People occasionally say things to me that echo around the digital void between my ears. This morning I checked out of a hotel and as per usual I intercepted the ritual of stapling the credit card slip (my records) to the VAT receipt (for company records). The receptionist told me, “you’re lucky we need to keep the paper to keep a track of things”. The echo by the way was “paper to keep a track of things”.
This hotel experience started when I decided I needed to stay in Northampton for the night. My hotel room was booked online with a confirmation of my booking sent to me via email. Though, if I wanted to, I could print out a copy of the confirmation. I must admit for some time I did this, fearing the booking would be “lost in the system”. Never have I turned up at a hotel where these bookings have not been set up and had to use the paper as proof, so eventually I was weaned off this comfort blanket.
On arrival, I was asked to enter my vehicle registration into a tablet to avoid parking charges. I was then given a piece of paper which reprinted all my registration details which required me to insert my car registration (again) and signature to say these details were correct.
My room had been guaranteed using a credit card so there was no credit card ritual on check-in. In hand with my digital token (card key) and a piece of card with my room number written on to it. The thinking presumably is, I might forget the room number, which is possible in my case, and there is a human element in the ritual of preparing and being given it, another paper comfort blanket.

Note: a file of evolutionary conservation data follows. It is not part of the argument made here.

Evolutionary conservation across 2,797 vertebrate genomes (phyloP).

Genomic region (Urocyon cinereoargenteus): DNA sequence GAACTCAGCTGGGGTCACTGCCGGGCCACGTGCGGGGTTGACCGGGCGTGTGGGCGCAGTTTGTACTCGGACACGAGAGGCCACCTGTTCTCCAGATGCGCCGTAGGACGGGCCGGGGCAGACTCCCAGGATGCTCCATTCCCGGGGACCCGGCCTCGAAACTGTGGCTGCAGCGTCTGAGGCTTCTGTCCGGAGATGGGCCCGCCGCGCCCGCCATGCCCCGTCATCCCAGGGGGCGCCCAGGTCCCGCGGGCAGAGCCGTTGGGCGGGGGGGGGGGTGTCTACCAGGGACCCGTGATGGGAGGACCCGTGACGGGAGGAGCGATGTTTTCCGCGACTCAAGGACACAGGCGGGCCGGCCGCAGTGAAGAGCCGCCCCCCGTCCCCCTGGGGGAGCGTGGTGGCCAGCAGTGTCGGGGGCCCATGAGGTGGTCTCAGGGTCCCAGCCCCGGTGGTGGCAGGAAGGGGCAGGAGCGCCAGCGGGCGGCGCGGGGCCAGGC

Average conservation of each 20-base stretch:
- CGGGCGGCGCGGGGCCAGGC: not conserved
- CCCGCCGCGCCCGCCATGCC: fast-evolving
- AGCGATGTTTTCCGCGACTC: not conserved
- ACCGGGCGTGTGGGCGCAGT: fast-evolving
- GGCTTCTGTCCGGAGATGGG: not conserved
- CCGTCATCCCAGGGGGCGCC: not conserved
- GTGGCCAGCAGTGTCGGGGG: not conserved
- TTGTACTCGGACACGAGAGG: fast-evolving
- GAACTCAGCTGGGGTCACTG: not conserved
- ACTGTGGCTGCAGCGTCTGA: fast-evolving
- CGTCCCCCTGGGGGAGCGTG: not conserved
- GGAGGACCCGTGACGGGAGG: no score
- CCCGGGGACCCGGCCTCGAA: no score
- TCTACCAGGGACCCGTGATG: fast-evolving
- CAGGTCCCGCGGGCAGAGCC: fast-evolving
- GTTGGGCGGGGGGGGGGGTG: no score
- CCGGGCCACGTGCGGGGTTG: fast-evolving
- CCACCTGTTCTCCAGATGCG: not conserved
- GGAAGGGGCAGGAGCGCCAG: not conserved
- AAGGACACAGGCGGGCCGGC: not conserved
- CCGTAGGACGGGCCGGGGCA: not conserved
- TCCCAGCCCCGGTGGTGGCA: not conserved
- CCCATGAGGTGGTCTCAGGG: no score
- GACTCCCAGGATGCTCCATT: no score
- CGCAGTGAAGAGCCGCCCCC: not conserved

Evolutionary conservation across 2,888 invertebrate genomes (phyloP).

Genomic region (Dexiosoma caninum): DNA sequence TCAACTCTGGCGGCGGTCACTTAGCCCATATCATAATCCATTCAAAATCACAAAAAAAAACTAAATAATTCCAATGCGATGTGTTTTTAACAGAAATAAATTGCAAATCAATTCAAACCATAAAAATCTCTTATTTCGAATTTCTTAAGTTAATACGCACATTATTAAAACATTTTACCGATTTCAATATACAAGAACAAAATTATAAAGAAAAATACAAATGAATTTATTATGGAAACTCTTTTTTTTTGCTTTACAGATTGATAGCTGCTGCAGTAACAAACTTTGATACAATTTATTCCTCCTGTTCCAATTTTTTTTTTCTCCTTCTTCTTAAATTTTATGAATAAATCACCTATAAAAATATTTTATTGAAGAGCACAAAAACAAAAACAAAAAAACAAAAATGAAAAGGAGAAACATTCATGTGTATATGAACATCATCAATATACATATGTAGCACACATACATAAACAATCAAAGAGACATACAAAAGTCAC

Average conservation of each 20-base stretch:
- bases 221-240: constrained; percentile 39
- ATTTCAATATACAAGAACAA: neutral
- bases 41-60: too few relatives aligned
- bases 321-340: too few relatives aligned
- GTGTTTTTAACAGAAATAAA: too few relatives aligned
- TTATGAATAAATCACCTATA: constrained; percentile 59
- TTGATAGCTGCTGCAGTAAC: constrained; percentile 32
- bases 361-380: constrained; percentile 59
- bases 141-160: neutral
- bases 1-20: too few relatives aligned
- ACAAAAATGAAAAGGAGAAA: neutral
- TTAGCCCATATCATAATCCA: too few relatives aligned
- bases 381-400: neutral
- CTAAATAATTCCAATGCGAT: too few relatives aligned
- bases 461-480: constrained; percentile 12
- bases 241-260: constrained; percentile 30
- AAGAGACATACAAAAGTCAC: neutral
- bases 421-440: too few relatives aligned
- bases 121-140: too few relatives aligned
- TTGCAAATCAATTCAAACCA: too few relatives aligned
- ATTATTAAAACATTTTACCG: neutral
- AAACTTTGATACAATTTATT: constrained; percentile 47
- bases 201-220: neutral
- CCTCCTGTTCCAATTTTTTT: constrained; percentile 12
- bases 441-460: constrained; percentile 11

After a good night’s sleep, I descended to reception. Upon check-out, there is a delay in printing the bill as the receptionist has to input the name of the card organisation I paid with on the billing system. The delay between the receptionist’s data entry and the start of the printer is longer than the eight seconds maximum tolerance a user has online before switching to another supplier. I can’t help wondering whether it took less time for the booking to get from my PC to the hotel than it does to print my bill out! Never fear there is no awkward silence, the hotel receptionist has the social skills to seamlessly fill the gap, even if I don’t. She explains the card payment system and billing system are separate and that the printer is occasionally known to crash.
During the check-out process, the receptionist uses the phrase “cashing up”, which seems ironic when we are talking about credit card slips, to explain the need, in this case, to keep the paper with the bills. I have an image of somebody adding up all these slips and proving the total by credit card organisation agrees to the total on all the bills for that shift. The need for paper here is clearly something to do with the silos of information between the billing and payment systems.
As I return to the office I scan the hotel bill into our Invu Document Management solution to begin its journey to another payment system, via our expense reimbursement process.
Taking into account the events which unfolded over these past 24 hours, I’m left wondering, do we really need “paper to keep a track of things” or is this just a comfort blanket?